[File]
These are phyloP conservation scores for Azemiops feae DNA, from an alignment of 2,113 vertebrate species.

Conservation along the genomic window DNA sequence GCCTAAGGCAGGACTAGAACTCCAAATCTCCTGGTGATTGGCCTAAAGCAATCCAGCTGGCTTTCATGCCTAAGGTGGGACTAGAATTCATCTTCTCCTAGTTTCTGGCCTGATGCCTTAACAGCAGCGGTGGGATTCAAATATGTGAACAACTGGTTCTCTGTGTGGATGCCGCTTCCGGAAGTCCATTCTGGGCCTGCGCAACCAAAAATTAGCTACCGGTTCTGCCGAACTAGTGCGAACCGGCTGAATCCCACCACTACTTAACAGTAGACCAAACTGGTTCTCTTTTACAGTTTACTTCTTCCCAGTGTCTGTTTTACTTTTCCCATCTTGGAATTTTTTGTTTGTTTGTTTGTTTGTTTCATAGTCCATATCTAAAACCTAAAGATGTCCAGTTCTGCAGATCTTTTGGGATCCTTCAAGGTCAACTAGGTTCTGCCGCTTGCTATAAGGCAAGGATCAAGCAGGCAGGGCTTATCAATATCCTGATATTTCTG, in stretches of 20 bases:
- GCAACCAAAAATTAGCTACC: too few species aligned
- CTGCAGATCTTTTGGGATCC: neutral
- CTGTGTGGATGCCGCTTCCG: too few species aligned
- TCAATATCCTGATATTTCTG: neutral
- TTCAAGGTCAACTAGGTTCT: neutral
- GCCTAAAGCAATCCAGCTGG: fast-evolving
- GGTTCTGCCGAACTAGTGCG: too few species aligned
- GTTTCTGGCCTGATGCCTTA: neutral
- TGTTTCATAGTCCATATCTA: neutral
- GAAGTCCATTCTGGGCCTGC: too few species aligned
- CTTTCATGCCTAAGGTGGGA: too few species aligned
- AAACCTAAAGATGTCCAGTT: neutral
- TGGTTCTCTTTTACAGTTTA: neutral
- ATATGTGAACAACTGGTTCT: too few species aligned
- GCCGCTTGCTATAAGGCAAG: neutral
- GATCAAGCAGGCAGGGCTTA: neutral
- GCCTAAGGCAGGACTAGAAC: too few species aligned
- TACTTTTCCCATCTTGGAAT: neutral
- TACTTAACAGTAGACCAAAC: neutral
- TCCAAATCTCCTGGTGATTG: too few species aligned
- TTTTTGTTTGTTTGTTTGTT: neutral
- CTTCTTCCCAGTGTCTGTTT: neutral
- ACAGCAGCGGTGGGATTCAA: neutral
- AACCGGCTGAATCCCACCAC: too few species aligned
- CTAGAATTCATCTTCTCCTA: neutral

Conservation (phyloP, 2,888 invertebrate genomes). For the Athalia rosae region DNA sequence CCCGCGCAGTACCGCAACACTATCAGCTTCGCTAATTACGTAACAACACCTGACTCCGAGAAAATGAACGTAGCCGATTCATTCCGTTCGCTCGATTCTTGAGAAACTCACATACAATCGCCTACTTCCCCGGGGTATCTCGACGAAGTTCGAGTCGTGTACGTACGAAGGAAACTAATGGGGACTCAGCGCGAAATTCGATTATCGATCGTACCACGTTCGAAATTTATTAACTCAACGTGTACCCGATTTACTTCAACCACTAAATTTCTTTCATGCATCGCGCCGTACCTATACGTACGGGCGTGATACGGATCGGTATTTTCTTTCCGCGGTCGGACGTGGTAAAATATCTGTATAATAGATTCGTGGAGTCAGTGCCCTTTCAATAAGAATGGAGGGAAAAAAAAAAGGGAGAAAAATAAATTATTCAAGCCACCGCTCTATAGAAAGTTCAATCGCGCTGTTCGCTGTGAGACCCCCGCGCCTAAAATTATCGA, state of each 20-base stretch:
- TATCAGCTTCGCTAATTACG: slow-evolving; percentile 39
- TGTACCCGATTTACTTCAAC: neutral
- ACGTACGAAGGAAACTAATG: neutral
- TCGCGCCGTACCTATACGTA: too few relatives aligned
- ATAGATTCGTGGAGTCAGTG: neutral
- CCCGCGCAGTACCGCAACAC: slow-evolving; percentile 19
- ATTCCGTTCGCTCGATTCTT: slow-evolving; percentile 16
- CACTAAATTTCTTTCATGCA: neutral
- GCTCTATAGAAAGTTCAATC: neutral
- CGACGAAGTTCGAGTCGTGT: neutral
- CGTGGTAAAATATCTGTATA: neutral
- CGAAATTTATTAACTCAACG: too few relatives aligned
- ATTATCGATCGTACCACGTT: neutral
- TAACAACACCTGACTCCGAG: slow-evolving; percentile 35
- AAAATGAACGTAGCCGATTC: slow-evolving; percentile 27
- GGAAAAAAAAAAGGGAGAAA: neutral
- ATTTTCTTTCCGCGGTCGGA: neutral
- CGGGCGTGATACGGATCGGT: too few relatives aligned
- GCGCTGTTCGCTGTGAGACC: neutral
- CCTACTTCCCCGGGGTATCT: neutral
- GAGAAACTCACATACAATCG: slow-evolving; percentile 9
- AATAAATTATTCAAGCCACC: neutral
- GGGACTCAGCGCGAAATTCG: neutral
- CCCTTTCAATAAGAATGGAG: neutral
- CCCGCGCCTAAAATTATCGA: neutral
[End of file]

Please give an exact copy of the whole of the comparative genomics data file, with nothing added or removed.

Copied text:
These are phyloP conservation scores for Azemiops feae DNA, from an alignment of 2,113 vertebrate species.

Conservation along the genomic window DNA sequence GCCTAAGGCAGGACTAGAACTCCAAATCTCCTGGTGATTGGCCTAAAGCAATCCAGCTGGCTTTCATGCCTAAGGTGGGACTAGAATTCATCTTCTCCTAGTTTCTGGCCTGATGCCTTAACAGCAGCGGTGGGATTCAAATATGTGAACAACTGGTTCTCTGTGTGGATGCCGCTTCCGGAAGTCCATTCTGGGCCTGCGCAACCAAAAATTAGCTACCGGTTCTGCCGAACTAGTGCGAACCGGCTGAATCCCACCACTACTTAACAGTAGACCAAACTGGTTCTCTTTTACAGTTTACTTCTTCCCAGTGTCTGTTTTACTTTTCCCATCTTGGAATTTTTTGTTTGTTTGTTTGTTTGTTTCATAGTCCATATCTAAAACCTAAAGATGTCCAGTTCTGCAGATCTTTTGGGATCCTTCAAGGTCAACTAGGTTCTGCCGCTTGCTATAAGGCAAGGATCAAGCAGGCAGGGCTTATCAATATCCTGATATTTCTG, in stretches of 20 bases:
- GCAACCAAAAATTAGCTACC: too few species aligned
- CTGCAGATCTTTTGGGATCC: neutral
- CTGTGTGGATGCCGCTTCCG: too few species aligned
- TCAATATCCTGATATTTCTG: neutral
- TTCAAGGTCAACTAGGTTCT: neutral
- GCCTAAAGCAATCCAGCTGG: fast-evolving
- GGTTCTGCCGAACTAGTGCG: too few species aligned
- GTTTCTGGCCTGATGCCTTA: neutral
- TGTTTCATAGTCCATATCTA: neutral
- GAAGTCCATTCTGGGCCTGC: too few species aligned
- CTTTCATGCCTAAGGTGGGA: too few species aligned
- AAACCTAAAGATGTCCAGTT: neutral
- TGGTTCTCTTTTACAGTTTA: neutral
- ATATGTGAACAACTGGTTCT: too few species aligned
- GCCGCTTGCTATAAGGCAAG: neutral
- GATCAAGCAGGCAGGGCTTA: neutral
- GCCTAAGGCAGGACTAGAAC: too few species aligned
- TACTTTTCCCATCTTGGAAT: neutral
- TACTTAACAGTAGACCAAAC: neutral
- TCCAAATCTCCTGGTGATTG: too few species aligned
- TTTTTGTTTGTTTGTTTGTT: neutral
- CTTCTTCCCAGTGTCTGTTT: neutral
- ACAGCAGCGGTGGGATTCAA: neutral
- AACCGGCTGAATCCCACCAC: too few species aligned
- CTAGAATTCATCTTCTCCTA: neutral

Conservation (phyloP, 2,888 invertebrate genomes). For the Athalia rosae region DNA sequence CCCGCGCAGTACCGCAACACTATCAGCTTCGCTAATTACGTAACAACACCTGACTCCGAGAAAATGAACGTAGCCGATTCATTCCGTTCGCTCGATTCTTGAGAAACTCACATACAATCGCCTACTTCCCCGGGGTATCTCGACGAAGTTCGAGTCGTGTACGTACGAAGGAAACTAATGGGGACTCAGCGCGAAATTCGATTATCGATCGTACCACGTTCGAAATTTATTAACTCAACGTGTACCCGATTTACTTCAACCACTAAATTTCTTTCATGCATCGCGCCGTACCTATACGTACGGGCGTGATACGGATCGGTATTTTCTTTCCGCGGTCGGACGTGGTAAAATATCTGTATAATAGATTCGTGGAGTCAGTGCCCTTTCAATAAGAATGGAGGGAAAAAAAAAAGGGAGAAAAATAAATTATTCAAGCCACCGCTCTATAGAAAGTTCAATCGCGCTGTTCGCTGTGAGACCCCCGCGCCTAAAATTATCGA, state of each 20-base stretch:
- TATCAGCTTCGCTAATTACG: slow-evolving; percentile 39
- TGTACCCGATTTACTTCAAC: neutral
- ACGTACGAAGGAAACTAATG: neutral
- TCGCGCCGTACCTATACGTA: too few relatives aligned
- ATAGATTCGTGGAGTCAGTG: neutral
- CCCGCGCAGTACCGCAACAC: slow-evolving; percentile 19
- ATTCCGTTCGCTCGATTCTT: slow-evolving; percentile 16
- CACTAAATTTCTTTCATGCA: neutral
- GCTCTATAGAAAGTTCAATC: neutral
- CGACGAAGTTCGAGTCGTGT: neutral
- CGTGGTAAAATATCTGTATA: neutral
- CGAAATTTATTAACTCAACG: too few relatives aligned
- ATTATCGATCGTACCACGTT: neutral
- TAACAACACCTGACTCCGAG: slow-evolving; percentile 35
- AAAATGAACGTAGCCGATTC: slow-evolving; percentile 27
- GGAAAAAAAAAAGGGAGAAA: neutral
- ATTTTCTTTCCGCGGTCGGA: neutral
- CGGGCGTGATACGGATCGGT: too few relatives aligned
- GCGCTGTTCGCTGTGAGACC: neutral
- CCTACTTCCCCGGGGTATCT: neutral
- GAGAAACTCACATACAATCG: slow-evolving; percentile 9
- AATAAATTATTCAAGCCACC: neutral
- GGGACTCAGCGCGAAATTCG: neutral
- CCCTTTCAATAAGAATGGAG: neutral
- CCCGCGCCTAAAATTATCGA: neutral